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The other end of the floor, however, remains unsteady. Pierce is a defensive-minded coach who helped engineer an elite unit for the Philadelphia 76ers prior to joining the Hawks. But in the absence of the overwhelming defensive talent he had in Philadelphia, Atlanta ranked 27th in defensive efficiency last season. Collins has thus far struggled to provide adequate rebounding and rim protection as a center, while Young may have quite literally been the worst defender in the NBA as a rookie. The Hawks can mask some of their defensive shortcomings, but those remedies would likely come at the expense of shooting and dynamism at other positions. The only configuration in which Atlanta’s most promising players can eventually share the floor requires Collins to play as the lone big, and those lineups will likely continue to struggle on defense this year.
Even in an ideal long-term scenario, it’s unclear whether Atlanta can protect the rim at a sufficient level unless Collins blossoms into a more reliable anchor. While he has the bounce to challenge shots, react quickly and cover for mistakes, he simply doesn’t put those tools to use frequently enough. He limited opponents to 55 percent shooting at the rim last season, but Collins’ block and steal rates plummeted after an encouraging rookie season and the Hawks hemorrhaged points when he played without a center beside him.
Pierce says he plans on using his young big primarily at power forward this season — a perfectly justifiable approach given his flimsiness at center — and while a statistical defensive improvement would be welcome, he simply wants to see more investment on that end.
“All of our guys understand that was the knock on us last year,” Pierce said. “We know we can score. We have some capable scorers. For us to advance, for us to progress, it’s going to come down to how we approach the games defensively.”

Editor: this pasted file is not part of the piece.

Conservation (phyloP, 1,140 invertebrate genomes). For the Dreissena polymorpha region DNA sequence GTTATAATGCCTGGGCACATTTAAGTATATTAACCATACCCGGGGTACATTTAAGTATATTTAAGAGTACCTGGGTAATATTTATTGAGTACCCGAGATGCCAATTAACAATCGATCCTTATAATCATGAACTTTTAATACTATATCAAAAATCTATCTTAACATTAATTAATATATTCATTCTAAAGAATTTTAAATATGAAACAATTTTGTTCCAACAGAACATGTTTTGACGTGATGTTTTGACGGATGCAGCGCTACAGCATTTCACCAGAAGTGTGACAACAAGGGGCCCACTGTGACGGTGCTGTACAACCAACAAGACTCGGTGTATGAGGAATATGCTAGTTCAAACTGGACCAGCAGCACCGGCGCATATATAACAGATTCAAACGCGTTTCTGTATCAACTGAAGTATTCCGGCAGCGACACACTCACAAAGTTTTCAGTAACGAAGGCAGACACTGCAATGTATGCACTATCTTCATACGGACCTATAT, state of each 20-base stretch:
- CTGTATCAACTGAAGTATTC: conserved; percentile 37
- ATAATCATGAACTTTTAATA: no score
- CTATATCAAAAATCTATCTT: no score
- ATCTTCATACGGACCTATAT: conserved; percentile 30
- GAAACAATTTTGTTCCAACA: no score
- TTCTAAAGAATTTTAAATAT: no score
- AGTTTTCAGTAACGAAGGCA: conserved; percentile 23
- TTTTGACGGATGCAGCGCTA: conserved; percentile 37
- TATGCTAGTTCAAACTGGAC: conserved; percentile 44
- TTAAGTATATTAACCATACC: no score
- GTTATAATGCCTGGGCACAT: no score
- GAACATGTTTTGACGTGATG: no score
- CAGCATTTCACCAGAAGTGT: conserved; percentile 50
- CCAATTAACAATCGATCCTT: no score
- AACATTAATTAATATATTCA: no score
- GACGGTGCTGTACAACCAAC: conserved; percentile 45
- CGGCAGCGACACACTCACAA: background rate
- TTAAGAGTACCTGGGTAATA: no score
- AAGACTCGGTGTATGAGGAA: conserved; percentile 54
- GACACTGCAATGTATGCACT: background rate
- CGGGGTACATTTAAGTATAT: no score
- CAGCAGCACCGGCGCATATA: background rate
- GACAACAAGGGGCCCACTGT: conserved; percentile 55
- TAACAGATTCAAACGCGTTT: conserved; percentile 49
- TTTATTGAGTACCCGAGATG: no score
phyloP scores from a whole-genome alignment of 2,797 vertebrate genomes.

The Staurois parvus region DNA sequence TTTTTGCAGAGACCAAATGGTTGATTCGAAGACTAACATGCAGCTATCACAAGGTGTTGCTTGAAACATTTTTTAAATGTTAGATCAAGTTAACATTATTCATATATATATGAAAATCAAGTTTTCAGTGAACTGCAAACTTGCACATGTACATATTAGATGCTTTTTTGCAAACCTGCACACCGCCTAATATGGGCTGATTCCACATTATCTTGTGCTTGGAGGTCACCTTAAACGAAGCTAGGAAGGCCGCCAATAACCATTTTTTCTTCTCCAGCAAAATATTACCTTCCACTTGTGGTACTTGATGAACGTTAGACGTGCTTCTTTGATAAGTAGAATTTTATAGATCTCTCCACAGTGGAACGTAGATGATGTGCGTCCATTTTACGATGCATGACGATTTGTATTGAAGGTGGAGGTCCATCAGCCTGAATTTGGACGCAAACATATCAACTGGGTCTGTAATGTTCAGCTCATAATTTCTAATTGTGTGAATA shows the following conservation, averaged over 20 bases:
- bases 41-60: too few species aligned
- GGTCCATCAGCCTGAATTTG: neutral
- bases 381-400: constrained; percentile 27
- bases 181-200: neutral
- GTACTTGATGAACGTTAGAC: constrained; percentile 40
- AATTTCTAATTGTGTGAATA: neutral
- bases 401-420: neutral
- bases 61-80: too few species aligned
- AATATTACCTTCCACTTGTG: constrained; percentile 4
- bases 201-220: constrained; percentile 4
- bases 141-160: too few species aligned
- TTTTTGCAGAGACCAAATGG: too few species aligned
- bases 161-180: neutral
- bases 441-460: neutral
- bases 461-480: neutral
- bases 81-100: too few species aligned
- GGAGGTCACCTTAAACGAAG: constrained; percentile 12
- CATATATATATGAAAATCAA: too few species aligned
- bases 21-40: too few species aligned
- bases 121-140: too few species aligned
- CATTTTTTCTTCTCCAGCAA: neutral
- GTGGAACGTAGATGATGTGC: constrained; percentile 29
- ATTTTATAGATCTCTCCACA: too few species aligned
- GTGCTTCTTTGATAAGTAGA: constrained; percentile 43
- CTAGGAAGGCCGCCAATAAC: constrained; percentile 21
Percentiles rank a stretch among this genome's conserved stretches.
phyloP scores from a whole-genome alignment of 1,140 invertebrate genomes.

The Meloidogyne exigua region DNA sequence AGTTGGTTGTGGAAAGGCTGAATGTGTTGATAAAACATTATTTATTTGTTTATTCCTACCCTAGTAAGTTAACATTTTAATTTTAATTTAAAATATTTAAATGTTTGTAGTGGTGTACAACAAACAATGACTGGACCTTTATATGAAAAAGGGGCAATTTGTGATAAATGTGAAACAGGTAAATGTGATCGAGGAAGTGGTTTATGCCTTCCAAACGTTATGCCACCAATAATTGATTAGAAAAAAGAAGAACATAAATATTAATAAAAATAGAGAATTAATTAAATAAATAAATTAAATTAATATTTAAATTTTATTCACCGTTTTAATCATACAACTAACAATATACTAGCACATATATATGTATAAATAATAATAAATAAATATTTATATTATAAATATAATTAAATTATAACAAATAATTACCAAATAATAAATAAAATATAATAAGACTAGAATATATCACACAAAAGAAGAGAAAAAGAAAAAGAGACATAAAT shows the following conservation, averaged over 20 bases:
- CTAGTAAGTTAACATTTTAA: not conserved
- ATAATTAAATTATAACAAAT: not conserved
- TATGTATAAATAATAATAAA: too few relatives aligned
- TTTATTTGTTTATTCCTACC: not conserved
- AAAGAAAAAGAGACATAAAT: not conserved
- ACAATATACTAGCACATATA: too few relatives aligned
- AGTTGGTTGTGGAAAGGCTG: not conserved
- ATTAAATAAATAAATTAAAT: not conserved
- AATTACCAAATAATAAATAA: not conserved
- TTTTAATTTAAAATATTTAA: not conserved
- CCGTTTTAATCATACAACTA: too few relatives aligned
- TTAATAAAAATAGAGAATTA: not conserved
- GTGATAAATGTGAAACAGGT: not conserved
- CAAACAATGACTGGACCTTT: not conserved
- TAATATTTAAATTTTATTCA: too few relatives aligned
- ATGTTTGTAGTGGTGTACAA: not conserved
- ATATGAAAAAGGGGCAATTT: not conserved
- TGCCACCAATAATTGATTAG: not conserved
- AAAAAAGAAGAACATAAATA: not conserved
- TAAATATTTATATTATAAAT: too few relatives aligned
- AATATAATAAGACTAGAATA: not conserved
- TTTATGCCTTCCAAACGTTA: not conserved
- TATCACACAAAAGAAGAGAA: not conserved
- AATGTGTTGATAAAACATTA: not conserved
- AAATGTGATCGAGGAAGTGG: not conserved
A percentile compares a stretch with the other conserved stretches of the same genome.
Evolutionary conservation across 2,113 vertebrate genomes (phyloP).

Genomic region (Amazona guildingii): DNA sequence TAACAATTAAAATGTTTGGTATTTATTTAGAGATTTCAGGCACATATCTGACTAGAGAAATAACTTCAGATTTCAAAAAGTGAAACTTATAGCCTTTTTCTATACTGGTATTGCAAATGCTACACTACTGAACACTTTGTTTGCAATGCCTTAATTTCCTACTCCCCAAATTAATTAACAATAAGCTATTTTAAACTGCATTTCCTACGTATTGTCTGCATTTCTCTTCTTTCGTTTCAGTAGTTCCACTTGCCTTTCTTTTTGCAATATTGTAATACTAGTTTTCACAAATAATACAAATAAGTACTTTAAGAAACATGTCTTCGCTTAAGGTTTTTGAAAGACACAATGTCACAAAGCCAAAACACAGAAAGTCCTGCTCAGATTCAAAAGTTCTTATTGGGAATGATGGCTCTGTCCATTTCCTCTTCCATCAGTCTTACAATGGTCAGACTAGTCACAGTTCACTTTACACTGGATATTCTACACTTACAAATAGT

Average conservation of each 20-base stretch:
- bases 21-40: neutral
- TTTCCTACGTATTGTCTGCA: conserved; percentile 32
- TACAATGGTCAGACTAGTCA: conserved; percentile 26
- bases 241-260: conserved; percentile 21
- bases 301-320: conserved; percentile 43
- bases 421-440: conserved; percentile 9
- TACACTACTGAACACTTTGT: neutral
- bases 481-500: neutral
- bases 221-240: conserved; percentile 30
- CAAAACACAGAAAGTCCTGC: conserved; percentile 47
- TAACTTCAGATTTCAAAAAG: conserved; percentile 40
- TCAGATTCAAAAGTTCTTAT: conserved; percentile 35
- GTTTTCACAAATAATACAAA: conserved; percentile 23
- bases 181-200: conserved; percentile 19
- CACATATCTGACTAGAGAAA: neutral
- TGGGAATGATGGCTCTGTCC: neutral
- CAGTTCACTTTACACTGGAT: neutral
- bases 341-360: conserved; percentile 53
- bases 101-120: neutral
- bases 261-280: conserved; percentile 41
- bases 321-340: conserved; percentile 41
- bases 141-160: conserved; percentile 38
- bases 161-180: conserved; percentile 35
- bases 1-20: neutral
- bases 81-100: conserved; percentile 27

The front office addressed that need through the draft, spending the fourth overall pick on De’Andre Hunter, who could evolve into a dynamic four-position defender and an ideal complement to Young’s high pick-and-roll virtuosity. Wings Kevin Huerter and Cam Reddish should, at the very least, become passable defenders.
This summer also gave Young, Collins and Pierce a glimpse into exactly what is required of elite defensive players. The trio watched and worked with a pesky collection of perimeter defenders in Marcus Smart, Jaylen Brown, Derrick White and Khris Middleton over the summer, as well as rim protectors like Myles Turner and Brook Lopez.
While the Hawks may never become an elite defense, that group’s tenacity and intelligence as individual and team defenders set a standard toward which to work, and Pierce is hopeful Young can improve in much the same way Kemba Walker did with Team USA.
“Right from the start we told him, ‘You probably have never had to defend this hard,’” Pierce said. “Kemba… took the challenge, bought into it, competed at a high level. He did everything gracefully, did everything with a smile on his face as he always does. I thought that was encouraging.”
Atlanta will need time to figure out just how its pieces fit with one another. The franchise may be on a positive trajectory, but it won’t be immune from the challenges and growing pains that ultimately strengthen great teams. Now, Pierce will approach the season with a new appreciation for navigating those obstacles.
“These guys have no idea what we’re about to get started with,” Pierce said. “They think we’re starting training camp. I just left playoffs, and I’m still in playoff mode.”